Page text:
Uncompensated Care:
Identifying and Reducing Risk

Educate yourself on how to identify and reduce the risks with uncompensated care.
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In 2018, hospitals delivered $41.3B dollars of uncompensated care, a significant increase to the $36.1B of uncompensated care delivered in 2015.

Providers have traditionally collected most of their payment from payer organizations such as UnitedHealth, Anthem, or Cigna. Yet more payment responsibility is shifting from payer organizations onto patients.

This increase in patient payment responsibility is largely due to the increase of consumer enrollment in high deductible health plans (HDHPs) and an increase in the number of uninsured patients.

In this white paper, we will be discussing:

  • An overview of the challenge of identifying and reducing uncompensated care risk
  • Steps provider organizations need to take to identify and reduce uncompensated care risk
  • Startups making it easier for providers to conduct the steps
  • Investment recommendation for the market

Download the The Uncompensated Care: Identifying and Reducing Risks Paper

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Identifying and Reducing Uncompensated Care Risk

With increasing patient self-pay responsibility and decreasing hospital operating margins, the pressure for provider organizations to reduce their uncompensated care levels is increasing. Learn the two main steps providers have to complete to to reduce uncompensated care. In addition, gain insights into the startups that are working to alleviate these risks and an investment recommendation for the market.

Uncompensated Care Defined

Providers have traditionally collected most of their payment from payer organizations such as UnitedHealth, Anthem, or Cigna. Yet more payment responsibility is shifting from payer organizations onto patients. This increase in patient payment responsibility is largely due to the increase of consumer enrollment in high deductible health plans (HDHPs) and a recent increase in the number of uninsured patients. More patients paying out of pocket costs leads to higher levels of care provided that does not result in payment to the provider, known as uncompensated care.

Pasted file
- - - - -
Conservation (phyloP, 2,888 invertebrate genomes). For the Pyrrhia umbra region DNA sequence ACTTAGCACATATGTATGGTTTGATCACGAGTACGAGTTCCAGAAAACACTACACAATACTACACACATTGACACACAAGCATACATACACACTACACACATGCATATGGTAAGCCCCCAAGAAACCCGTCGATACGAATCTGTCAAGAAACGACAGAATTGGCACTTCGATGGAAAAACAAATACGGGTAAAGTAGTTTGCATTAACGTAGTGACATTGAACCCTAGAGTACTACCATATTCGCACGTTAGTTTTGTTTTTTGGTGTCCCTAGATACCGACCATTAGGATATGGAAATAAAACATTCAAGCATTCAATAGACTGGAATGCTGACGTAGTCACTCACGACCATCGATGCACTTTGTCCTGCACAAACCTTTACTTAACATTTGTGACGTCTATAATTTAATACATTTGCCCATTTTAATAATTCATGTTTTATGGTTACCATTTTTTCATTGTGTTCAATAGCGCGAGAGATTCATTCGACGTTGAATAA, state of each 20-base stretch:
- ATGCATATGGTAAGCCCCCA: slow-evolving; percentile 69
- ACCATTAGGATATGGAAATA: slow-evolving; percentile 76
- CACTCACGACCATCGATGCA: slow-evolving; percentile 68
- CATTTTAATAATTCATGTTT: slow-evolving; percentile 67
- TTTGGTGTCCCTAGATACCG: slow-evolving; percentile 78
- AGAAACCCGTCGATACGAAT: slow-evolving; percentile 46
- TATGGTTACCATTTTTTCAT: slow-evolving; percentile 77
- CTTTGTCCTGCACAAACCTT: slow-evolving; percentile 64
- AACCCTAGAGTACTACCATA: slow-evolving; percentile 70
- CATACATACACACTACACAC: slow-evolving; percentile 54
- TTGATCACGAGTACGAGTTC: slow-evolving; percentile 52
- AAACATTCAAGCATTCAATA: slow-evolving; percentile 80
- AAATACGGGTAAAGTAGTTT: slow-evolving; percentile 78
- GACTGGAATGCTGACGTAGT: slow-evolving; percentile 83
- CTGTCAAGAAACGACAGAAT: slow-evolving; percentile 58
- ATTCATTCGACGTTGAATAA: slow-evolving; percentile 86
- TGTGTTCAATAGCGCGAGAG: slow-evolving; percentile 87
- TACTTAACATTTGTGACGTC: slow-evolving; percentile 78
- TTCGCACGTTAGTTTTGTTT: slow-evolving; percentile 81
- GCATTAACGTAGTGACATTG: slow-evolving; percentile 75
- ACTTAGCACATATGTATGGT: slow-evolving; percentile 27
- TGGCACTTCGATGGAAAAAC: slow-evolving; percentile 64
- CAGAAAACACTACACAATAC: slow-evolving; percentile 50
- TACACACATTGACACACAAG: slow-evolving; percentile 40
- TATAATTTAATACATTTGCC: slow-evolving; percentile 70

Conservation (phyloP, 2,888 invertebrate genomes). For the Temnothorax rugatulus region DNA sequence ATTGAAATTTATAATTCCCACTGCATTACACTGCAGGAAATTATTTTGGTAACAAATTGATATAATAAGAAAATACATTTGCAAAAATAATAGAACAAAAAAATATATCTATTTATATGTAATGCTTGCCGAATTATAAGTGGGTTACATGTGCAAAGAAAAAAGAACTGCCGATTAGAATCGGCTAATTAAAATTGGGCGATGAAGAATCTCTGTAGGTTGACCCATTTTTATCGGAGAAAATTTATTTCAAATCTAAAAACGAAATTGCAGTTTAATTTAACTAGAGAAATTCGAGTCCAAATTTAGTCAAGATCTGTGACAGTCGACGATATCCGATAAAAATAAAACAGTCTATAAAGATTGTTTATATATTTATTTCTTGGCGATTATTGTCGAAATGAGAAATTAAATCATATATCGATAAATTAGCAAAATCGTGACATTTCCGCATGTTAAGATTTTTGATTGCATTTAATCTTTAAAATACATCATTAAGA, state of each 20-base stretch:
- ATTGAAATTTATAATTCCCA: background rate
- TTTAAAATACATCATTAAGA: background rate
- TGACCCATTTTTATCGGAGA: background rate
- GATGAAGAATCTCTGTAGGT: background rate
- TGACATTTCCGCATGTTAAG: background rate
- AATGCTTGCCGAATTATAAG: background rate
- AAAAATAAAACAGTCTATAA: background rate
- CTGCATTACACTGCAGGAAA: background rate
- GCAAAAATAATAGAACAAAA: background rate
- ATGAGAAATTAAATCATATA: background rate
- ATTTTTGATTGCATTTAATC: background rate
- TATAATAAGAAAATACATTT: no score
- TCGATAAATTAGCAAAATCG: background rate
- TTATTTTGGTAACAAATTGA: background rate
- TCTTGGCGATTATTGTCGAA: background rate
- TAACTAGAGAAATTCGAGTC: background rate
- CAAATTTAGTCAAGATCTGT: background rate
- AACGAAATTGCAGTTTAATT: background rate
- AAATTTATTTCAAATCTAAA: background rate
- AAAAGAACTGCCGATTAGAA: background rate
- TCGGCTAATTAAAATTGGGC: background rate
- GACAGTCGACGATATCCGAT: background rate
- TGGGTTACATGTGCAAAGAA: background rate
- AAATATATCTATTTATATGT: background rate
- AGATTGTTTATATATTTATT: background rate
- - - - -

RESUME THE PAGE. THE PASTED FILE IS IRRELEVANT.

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Types of Uncompensated Care

Uncompensated care comes in two forms. The first form is referred to as charity care. Charity care occurs when care is given but payment is not expected, and is given to those who cannot afford the cost of care. The second type of uncompensated care is bad debt. Bad debt happens when care is given and payment is expected, but payment is not received. Determining how much uncompensated care is bad debt and how much is charity care is difficult.

Provider Pressure

With increasing patient self-pay responsibility and decreasing hospital operating margins, the pressure for provider organizations to reduce their uncompensated care levels is increasing. To reduce uncompensated care, provider organizations have to complete two main steps: First, they need to identify who in their patient population is susceptible to producing uncompensated care. Second, they need to create patient-centric payment plans that either shift the out of pocket cost of care away from those patients or make it more manageable for them.

Want to learn more about uncompensated care and the ways to identify and reduce the risks?

Download the white paper to read the full report.

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